The online safety sessions run by national online safety expert Peter Bower as part of open afternoon proved to be a real hit with parents, carers and relations. We’ve estimated that over the course of the three sessions around 80 of you were able to attend and hear key messages about helping children stay safe online. A wide range of issues were explored ranging from “How much time should my child spend online?” to “How can I restrict the sites that my child is able to visit online?” The key message that came through repeatedly was about the importance of enabling children to communicate with us as adults when they feel unsafe online and about us as adults being able to support those in our care, to make the right choices when online.
Peter left us in no doubt that we are all playing catch up with the ‘digital generation’ however while children may know more than us technologically they don’t yet have the maturity to consistently make appropriate choices or to know how to react in difficult situations. As adults we do know and that is our role as parents and carers. We hope you found the sessions worthwhile. We know what an asset the online world can be in our children’s lives, as long as we support them, hand in hand. A link to the common sense website www.commonsensemedia.org which reviews online content, films and games is now embedded in our website in the learning zone under ICT.
Quote from Sophie Makhlouf, Parent Governor-
“The internet is a wonderful and exciting tool and even young children are becoming increasingly aware of how to use a telephone, a remote control, a television, an iPad, iPod or DS. While it is important not to curb this enthusiasm, Mr Bower pointed out that it is virtually impossible to ensure that the internet be completely safe, therefore parents must guide their children as they would in the street or a park and lead by example, to show them what they must do to be safe.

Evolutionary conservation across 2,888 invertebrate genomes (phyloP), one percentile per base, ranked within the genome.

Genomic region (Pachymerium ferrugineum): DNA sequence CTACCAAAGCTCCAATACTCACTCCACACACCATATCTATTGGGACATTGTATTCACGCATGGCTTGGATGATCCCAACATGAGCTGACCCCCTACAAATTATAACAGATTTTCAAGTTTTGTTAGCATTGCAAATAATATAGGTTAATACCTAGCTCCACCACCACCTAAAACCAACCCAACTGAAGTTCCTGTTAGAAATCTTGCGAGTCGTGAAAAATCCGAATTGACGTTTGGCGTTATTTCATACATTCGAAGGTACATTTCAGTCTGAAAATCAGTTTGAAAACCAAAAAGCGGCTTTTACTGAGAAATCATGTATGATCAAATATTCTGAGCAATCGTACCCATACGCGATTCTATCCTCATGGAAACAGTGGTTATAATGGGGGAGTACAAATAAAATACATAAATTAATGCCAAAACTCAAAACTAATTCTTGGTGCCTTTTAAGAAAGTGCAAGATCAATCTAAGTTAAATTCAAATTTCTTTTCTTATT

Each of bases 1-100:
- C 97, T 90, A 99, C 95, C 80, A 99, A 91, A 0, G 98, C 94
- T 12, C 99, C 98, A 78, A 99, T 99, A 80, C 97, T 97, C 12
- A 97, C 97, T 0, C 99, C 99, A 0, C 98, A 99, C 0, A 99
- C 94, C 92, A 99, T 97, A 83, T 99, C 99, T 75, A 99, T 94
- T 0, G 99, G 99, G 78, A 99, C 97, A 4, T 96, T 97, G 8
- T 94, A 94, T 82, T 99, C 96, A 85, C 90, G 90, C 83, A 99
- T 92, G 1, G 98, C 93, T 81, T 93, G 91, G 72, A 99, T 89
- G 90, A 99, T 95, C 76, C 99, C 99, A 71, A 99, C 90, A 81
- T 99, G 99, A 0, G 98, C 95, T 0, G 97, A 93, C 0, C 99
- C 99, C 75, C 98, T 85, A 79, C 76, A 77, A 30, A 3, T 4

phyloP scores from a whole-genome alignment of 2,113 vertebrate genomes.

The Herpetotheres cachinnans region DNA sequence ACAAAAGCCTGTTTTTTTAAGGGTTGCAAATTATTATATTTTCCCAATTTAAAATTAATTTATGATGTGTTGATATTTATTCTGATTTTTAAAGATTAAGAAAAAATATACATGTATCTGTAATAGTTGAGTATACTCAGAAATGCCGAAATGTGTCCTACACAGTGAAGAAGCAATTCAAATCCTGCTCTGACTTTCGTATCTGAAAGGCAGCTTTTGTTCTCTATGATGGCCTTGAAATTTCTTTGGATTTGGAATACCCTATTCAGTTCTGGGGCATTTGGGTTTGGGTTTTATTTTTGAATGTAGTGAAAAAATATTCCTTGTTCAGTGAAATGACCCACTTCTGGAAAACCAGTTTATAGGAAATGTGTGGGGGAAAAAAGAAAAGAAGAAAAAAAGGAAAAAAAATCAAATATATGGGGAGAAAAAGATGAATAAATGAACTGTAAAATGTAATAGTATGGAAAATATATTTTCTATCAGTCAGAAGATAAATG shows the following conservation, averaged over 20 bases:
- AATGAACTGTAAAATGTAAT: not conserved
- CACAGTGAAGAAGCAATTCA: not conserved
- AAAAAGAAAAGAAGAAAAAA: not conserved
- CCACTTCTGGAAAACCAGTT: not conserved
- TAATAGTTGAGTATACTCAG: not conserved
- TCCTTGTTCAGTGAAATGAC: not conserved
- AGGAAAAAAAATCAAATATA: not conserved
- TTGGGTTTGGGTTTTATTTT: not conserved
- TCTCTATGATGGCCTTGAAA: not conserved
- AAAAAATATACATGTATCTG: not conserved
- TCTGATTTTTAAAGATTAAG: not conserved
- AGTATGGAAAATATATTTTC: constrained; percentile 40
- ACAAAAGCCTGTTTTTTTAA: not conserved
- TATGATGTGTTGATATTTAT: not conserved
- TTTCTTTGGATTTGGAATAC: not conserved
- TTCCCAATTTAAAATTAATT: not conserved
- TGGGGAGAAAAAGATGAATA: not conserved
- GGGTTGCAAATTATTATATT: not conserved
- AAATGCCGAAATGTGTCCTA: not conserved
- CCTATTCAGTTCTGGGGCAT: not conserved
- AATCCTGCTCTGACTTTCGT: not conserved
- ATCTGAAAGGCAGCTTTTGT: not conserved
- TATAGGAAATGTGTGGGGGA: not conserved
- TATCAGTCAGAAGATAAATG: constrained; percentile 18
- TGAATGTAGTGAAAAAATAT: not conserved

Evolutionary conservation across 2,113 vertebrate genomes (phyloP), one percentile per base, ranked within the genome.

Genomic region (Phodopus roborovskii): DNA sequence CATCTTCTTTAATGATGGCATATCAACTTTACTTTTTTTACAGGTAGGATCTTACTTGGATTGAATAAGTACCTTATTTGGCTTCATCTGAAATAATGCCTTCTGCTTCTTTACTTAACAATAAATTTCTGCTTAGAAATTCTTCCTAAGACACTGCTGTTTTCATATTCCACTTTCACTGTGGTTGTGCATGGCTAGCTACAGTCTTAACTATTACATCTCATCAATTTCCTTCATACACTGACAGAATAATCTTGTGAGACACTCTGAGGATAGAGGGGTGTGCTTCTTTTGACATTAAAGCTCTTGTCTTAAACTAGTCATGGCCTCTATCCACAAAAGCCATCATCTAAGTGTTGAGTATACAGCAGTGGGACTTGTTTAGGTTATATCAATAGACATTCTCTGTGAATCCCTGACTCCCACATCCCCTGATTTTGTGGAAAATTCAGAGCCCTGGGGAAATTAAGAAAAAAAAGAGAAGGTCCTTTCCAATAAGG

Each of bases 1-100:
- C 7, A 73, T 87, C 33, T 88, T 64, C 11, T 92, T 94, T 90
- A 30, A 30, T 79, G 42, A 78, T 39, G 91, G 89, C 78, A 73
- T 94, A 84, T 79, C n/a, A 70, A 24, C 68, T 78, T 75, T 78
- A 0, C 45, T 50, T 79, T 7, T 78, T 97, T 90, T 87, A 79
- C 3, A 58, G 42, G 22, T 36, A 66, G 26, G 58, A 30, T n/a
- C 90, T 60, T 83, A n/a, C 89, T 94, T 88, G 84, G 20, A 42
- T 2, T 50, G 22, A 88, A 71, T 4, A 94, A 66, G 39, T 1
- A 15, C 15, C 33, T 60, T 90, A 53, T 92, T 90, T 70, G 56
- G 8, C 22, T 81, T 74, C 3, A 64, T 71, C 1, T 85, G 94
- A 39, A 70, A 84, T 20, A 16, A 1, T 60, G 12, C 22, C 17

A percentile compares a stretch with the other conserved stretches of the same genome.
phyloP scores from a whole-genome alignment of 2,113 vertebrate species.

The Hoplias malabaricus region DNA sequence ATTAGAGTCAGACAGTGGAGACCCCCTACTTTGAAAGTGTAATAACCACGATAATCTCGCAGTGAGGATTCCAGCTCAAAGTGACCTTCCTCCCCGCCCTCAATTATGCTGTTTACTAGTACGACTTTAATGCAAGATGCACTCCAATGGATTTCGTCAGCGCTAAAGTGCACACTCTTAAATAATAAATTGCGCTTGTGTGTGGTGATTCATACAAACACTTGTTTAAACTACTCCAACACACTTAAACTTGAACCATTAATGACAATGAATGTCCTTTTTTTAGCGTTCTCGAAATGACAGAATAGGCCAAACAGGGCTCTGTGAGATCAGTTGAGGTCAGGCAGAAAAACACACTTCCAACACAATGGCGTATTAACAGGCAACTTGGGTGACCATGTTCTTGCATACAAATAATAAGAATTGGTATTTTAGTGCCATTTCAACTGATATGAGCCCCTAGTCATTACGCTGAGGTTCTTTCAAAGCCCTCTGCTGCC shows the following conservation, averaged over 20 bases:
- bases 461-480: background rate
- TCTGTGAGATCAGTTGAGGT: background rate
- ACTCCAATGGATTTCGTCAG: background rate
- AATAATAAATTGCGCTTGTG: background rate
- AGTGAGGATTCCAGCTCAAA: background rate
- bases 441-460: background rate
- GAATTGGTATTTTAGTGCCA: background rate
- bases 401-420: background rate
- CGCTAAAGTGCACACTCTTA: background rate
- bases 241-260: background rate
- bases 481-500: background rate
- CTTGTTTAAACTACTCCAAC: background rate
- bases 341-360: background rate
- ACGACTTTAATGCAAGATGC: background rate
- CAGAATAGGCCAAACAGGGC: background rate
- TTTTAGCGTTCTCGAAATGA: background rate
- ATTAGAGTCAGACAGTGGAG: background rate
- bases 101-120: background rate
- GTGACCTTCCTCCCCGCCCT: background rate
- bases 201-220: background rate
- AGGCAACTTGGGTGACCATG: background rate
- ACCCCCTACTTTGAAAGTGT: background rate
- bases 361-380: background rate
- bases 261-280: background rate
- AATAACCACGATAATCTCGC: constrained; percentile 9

For example, children have been warned not to speak to strangers in the street, however they do so frequently online through networks such as Club Penguins and Moshi Monsters. It is important to warn children how quickly internet games, such as these, encourage them to make ‘friends’ with people that they have not met. He said that it is important that parents are aware of what sites their children visit and that they themselves know the risks. Mr Bower pointed out that he himself became a Club Penguin member and so could anyone else, child or adult.
Mr Bower spoke to children in Year 5 and he told parents how they had told him that they had seen rude pictures or bad language on games sites or on Youtube. He suggested that children could ask their parents if they were going on to Youtube and referred parents to the Common Sense Media website (www.commonsensemedia.org) where internet games and movies are reviewed for parents, given age-limits and a description of their content and risks, allowing parents to gain insight into the internet sites or films that children want to see or ask to visit.
A very informative and worthwhile visit!”